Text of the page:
Suppose N is any positive integer. Add the digits of N to obtain a smaller integer. Repeat this process of digit-addition till you get a single digit number n. Find the number of positive integers N ≤ 1000, such that the final single-digit number n is equal to 5.


Let $s(n)$ be the sum of digits function. Then $n\equiv s(n)\pmod{9}$, and by induction $$ n\equiv s(\cdots(s(n))\cdots)\pmod{9}. $$ Since the last obtained number is $5$ then it equivalent to find the number of positive integers which have remainder $5$ modulo $9$, i.e., $\lfloor 1000/9\rfloor=111$.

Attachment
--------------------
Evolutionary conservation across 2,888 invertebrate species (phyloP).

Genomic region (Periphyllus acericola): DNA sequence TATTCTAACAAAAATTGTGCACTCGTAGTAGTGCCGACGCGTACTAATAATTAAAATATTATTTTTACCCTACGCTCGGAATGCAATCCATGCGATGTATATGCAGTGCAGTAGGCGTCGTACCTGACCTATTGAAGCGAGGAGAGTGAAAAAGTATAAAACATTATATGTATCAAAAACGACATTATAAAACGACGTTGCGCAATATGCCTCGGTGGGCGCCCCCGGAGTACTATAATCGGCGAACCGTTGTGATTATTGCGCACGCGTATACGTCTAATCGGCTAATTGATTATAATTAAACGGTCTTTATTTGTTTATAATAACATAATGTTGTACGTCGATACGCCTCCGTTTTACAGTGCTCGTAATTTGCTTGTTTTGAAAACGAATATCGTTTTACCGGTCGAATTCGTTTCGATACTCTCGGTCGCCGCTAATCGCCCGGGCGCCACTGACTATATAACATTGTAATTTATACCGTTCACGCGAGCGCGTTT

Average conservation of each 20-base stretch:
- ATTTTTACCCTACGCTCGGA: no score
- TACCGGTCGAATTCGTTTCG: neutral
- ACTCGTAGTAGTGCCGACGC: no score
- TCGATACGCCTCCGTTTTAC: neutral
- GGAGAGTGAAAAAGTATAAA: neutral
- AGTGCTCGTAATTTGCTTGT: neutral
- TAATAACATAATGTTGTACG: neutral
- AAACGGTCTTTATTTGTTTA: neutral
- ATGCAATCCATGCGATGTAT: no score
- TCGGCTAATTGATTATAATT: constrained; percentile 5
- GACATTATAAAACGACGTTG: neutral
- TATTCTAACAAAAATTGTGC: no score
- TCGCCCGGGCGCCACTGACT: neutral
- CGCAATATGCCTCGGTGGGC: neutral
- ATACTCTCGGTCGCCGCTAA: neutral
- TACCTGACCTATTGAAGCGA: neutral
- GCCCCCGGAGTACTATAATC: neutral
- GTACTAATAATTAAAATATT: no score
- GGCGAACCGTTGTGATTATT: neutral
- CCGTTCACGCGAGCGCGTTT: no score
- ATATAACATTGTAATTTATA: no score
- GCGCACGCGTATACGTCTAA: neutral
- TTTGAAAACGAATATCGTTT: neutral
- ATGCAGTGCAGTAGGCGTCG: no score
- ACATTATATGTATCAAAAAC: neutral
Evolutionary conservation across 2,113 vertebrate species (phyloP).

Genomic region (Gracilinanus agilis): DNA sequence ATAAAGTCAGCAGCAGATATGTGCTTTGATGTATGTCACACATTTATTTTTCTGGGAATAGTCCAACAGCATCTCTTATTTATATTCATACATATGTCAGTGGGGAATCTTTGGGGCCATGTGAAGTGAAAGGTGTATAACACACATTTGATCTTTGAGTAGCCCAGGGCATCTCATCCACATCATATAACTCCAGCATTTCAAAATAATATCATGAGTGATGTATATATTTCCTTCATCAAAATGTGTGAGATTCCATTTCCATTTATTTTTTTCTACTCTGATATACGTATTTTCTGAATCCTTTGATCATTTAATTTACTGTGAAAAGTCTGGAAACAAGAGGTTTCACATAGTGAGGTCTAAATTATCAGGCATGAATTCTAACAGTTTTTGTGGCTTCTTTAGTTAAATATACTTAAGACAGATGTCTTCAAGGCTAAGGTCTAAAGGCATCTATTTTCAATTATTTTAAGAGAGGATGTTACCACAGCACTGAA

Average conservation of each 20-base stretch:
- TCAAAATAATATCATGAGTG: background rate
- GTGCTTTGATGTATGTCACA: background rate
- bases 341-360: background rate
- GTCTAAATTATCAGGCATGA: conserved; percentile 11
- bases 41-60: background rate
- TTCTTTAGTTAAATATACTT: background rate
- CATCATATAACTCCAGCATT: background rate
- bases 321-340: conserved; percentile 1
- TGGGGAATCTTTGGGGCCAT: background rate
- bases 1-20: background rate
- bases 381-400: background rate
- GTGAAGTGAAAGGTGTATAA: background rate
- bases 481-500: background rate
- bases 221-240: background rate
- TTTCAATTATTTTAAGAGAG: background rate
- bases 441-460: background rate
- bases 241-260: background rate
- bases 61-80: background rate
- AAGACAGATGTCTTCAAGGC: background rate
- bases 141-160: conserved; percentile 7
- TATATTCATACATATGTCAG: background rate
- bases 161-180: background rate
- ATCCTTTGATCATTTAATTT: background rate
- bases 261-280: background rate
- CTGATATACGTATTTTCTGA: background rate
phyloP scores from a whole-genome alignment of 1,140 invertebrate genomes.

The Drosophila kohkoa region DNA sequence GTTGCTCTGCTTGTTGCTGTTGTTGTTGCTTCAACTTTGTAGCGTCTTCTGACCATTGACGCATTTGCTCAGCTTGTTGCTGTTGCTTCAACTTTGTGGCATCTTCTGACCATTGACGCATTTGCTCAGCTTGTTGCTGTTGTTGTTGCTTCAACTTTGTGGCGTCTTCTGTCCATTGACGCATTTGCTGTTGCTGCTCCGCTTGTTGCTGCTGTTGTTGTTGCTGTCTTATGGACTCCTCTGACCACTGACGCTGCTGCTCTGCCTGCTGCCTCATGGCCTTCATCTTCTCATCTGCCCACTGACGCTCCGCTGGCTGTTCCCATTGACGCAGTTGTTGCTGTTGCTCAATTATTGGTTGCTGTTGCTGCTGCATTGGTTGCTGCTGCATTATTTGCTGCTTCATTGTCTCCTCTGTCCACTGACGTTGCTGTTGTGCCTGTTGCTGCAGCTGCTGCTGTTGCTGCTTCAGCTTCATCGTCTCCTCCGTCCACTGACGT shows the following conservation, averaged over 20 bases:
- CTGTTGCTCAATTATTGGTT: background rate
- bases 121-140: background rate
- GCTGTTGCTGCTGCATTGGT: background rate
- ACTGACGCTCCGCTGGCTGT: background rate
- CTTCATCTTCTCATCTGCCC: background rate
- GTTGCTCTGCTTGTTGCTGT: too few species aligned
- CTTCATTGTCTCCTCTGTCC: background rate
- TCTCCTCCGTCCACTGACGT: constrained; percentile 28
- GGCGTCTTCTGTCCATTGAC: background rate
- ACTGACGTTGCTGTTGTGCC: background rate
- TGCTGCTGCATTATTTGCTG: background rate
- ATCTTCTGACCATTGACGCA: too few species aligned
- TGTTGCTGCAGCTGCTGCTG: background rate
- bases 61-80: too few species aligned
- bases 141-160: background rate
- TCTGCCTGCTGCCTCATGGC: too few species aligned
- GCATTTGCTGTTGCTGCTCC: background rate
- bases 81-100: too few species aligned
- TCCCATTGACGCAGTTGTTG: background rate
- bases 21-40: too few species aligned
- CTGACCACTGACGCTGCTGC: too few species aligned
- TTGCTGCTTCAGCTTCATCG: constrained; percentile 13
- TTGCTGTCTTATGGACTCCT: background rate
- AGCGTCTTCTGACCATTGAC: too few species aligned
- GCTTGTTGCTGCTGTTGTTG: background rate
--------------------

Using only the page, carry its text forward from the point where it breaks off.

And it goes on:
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  • $\begingroup$ why "positive integers which have remainder 5 modulo 9 will be [1000/9]"? please explain. $\endgroup$ – mnulb Feb 1 '17 at 17:19
  • $\begingroup$ You just pick one integer every nine consecutive ones... $\endgroup$ – Paolo Leonetti Feb 1 '17 at 17:20
  • $\begingroup$ first will be 5 then 14 then 23.... last will be 999? $\endgroup$ – mnulb Feb 1 '17 at 17:21
  • $\begingroup$ $999$ has not remainder $5$ when it is divided by $9$; the last one is $995$.. $\endgroup$ – Paolo Leonetti Feb 1 '17 at 17:38

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